I could go on with his issues, but I won’t. I just want a competent president, one that understands basic math, science, history, or politics. I’d like one that was at least somewhat moral, a ‘decent’ person by society standards (as a Christian, I don’t believe anybody is ‘good’). We just could not be further than this with Trump. Mohler disagrees, I still don’t buy what he is saying. None of the issues have changed much recently. He is a smart man, so I do not believe he has been tricked, nor do I believe his views have changed. I fear he is more concerned with political power and to state that his view is the only Biblical worldview is him just lying in public.

Edit – I spent the majority of my Christian life in SBC churches, taking classes at SBC seminaries, and even had hopes of one day attending Mohler’s own Southern Seminary for PhD work. I do not currently attend an SBC church, but when the topic of our church joining a denomination comes up, I push for SBC. I am subscribed to Mohler’s podcast and have read many of his articles. However, this is just too much, and if he somehow becomes president of the SBC next year, I think it will permanently damage them. I certainly could not support them the same way.

 

Book Review: Why Nations Fail

Why Nations Fail: The Origins of Power, Prosperity, and Poverty

Rating – Put it on your list

Level – Moderate, you’ll need some basic familiarity with economics, politics, and history; Long (462 pages before acknowledgements, notes, etc.) overly repetitious and a bit tedious.

Summary 
As I start to write the review, it dawns on me that perhaps the title is a bit misleading. It isn’t so much about why they fail, as to why the never even get off the ground. Some nations seem doomed from the start, however, other become wildly successful. Ultimately, I think, the point of the book is who are the ones that are successful and how does that happen? Acemoglu and Robinson pin it two factors, which taken with their opposites form something like a matrix or quadrant, and you need to overlap with the positive of both. These are whether or not you nation is politically inclusive and, and perhaps more importantly, the whether or not you have extractive institutions.

The politic aspect is fairly straight forward, are you in a dictatorship (or other controlling, top down government) or in a democracy (or other form of responsive government)? If you have no say in politics, and government is controlled by a few or just one person, it is fairly easy to see why that wouldn’t work. The more complicated and impactful side is the extractive institutions. These can take many forms, such as contract law or heavy taxation, but a good example is property rights. If you know you have solid and secure property rights, you are more likely to invest and build up your business. If you fear that an institution may step in at any moment and take your land or business from you, why bother?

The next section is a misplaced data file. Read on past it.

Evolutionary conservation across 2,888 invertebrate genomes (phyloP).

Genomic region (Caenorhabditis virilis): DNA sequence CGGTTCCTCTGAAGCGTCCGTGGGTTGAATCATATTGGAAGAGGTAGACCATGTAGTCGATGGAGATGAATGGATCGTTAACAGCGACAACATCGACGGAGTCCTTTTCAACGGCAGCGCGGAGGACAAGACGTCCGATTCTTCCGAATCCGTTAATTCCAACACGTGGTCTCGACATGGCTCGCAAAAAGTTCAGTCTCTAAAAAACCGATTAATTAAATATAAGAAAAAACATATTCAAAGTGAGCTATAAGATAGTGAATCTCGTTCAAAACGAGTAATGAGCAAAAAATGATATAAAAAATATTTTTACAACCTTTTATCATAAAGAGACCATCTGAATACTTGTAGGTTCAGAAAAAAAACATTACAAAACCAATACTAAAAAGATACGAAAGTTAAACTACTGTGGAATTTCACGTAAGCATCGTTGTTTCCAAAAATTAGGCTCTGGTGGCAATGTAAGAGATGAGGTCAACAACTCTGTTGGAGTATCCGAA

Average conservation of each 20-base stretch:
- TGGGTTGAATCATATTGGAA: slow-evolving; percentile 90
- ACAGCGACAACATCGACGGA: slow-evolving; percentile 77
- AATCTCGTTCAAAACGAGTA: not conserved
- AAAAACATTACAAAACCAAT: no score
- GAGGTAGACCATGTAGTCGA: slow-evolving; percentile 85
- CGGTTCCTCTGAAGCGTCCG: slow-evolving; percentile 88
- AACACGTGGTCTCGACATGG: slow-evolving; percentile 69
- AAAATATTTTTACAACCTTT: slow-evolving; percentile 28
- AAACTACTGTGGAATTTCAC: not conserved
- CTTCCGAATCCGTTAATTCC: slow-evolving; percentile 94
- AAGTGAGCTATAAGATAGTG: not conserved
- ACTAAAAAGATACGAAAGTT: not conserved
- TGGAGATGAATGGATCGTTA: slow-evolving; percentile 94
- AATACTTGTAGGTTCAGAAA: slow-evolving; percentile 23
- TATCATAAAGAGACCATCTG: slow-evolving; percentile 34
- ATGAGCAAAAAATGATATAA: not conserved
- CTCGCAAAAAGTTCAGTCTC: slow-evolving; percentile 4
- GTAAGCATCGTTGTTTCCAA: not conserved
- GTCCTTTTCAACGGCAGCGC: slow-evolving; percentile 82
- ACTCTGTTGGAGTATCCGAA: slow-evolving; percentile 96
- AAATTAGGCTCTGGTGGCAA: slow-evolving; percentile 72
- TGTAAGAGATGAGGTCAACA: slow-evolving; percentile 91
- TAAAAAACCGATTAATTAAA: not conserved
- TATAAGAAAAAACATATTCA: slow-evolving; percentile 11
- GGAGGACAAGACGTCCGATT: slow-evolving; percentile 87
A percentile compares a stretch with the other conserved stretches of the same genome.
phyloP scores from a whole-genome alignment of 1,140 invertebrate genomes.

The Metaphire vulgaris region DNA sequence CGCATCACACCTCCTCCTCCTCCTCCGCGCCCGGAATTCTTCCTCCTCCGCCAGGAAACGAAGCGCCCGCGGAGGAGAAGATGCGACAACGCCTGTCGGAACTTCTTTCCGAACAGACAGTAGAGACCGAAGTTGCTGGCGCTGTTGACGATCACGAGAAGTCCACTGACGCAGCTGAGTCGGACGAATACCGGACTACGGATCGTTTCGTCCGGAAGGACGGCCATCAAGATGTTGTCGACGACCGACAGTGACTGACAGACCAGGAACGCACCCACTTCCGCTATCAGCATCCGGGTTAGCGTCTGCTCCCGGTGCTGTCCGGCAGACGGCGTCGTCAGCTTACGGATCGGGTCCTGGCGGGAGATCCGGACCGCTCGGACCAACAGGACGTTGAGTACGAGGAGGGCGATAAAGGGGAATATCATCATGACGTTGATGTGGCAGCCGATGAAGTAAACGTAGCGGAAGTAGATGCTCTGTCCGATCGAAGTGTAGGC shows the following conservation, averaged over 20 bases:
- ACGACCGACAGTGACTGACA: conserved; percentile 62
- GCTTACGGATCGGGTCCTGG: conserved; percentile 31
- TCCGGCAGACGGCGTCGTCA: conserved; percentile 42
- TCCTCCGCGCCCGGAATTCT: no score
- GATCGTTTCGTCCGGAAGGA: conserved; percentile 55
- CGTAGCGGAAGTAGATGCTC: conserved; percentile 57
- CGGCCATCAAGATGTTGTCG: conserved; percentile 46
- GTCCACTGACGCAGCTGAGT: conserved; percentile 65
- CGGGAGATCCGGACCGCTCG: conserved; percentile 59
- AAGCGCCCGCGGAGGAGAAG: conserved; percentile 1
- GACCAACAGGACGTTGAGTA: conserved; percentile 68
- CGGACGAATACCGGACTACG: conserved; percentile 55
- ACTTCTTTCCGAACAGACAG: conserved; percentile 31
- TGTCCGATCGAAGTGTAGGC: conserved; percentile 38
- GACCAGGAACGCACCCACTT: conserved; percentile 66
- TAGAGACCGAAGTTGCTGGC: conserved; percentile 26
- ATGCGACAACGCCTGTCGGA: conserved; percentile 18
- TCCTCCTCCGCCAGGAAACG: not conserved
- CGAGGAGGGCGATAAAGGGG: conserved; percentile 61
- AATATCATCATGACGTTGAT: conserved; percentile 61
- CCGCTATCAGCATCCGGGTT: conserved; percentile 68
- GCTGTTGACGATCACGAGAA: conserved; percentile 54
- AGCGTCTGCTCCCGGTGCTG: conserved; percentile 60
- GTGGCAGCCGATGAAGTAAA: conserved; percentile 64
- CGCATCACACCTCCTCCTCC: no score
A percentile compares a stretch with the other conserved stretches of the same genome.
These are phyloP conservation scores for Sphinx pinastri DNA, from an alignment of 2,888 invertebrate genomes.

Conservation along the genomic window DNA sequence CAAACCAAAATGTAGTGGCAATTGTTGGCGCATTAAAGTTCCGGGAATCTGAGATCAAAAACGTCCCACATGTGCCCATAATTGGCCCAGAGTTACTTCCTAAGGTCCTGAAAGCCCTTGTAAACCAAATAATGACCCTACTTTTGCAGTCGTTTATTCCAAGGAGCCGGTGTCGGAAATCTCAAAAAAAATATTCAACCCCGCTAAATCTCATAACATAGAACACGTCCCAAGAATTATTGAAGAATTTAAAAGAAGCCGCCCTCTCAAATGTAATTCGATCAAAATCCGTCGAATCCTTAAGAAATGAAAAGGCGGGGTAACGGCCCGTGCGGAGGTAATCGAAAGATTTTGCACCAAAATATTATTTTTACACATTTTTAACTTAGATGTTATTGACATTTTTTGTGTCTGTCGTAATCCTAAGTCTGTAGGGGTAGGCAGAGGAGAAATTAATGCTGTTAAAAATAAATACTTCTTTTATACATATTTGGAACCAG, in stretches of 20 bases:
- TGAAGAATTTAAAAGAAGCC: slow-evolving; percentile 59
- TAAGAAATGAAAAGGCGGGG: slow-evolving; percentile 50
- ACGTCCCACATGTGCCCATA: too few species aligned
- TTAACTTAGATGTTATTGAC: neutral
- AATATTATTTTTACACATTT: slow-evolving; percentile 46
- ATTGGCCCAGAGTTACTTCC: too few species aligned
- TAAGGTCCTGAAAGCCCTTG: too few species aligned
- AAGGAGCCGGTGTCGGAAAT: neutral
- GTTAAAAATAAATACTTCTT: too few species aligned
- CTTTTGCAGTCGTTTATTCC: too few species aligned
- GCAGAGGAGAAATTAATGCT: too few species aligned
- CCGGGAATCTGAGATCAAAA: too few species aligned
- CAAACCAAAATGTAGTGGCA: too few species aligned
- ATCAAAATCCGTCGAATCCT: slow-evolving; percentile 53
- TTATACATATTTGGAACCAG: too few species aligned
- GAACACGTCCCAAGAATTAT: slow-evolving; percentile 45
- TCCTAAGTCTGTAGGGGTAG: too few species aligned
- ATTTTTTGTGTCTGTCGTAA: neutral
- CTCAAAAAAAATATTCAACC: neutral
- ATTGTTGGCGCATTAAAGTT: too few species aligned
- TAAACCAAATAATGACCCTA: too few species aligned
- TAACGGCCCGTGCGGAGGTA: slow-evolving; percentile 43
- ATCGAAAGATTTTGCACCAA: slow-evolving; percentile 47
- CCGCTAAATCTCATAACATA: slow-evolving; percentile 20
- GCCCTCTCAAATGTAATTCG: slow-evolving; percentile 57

The book itself is broken into 15 chapters, with an interesting preface about Mubarak and Egypt. The first chapter compares Nogales, Arizona and Nogales, Sonora; the two cities have similar culture and geography, so why is one rich and the other poor? The chapter serves as the intro to the book and leads into the second chapter where the debunk the reasons for poverty being related to genetics or weather, among others. Chapters 3 through 12 are basically case studies where the authors look a different political situation throughout history through the lenses of responsiveness and extractiveness. In 13 and 14, the authors discuss nations that fail today those that have become successful. The final chapter looks at our attempts to help impoverished nations and how understanding the causes, as the have proposed, will help us to better understand why those attempts have failed and how we can do better going forward.

My Thoughts
First, about the book itself – the authors are both academics, and the book certainly reads that way to an extent. The book could have been much more concise, dropping at least 100 pages without missing any case studies are points. I think part of the issue may come from the publisher/editor, in that instead of setting up most of the chapters as case studies that then looked at their points each time, it might have been better to make their points, and then touch on case studies as proof. Instead, each chapter could almost be read independently, meaning there is too much repetition of their point.

To the content of the book – it was fascinating, anyone with interest in economics, history, or politics, this book is a must read. One of the the more interesting points of history to me, was the impact of the Plague on serfdom in Europe. Eastern Europe reacted one way, England another, which would then impact America (as it was founded with this change as part of history), which ultimately effects me today. Had the reaction in England been the same as the Austria-Hungary reaction, who knows how different the Western World would look, perhaps I wouldn’t be writing this review right now.

Another point the spend some time on that is worth considering is looking beyond just economics. The point to growth of the economy under Stalin, but that the nation still failed. It is also helpful to see and understand how the impacts of colonialism, which was not inclusive but very extractive, still effects those countries and peoples today. The point was driven home a little more for me because I live in the South, which they actually spend some time on. The impacts of slavery on the economics of white people is still being felt today, though less so than a few decades ago. The discussion centers on the fact that obviously slavery is extractive and was horrible for black people, but it also never would have worked politically because it included so few people in the institutions. Most white people were shut out of the economy and wages and this impact lasted a long time. They point out the that median income in the South was about 40% of the median income through the rest of the nation as recently as 1950.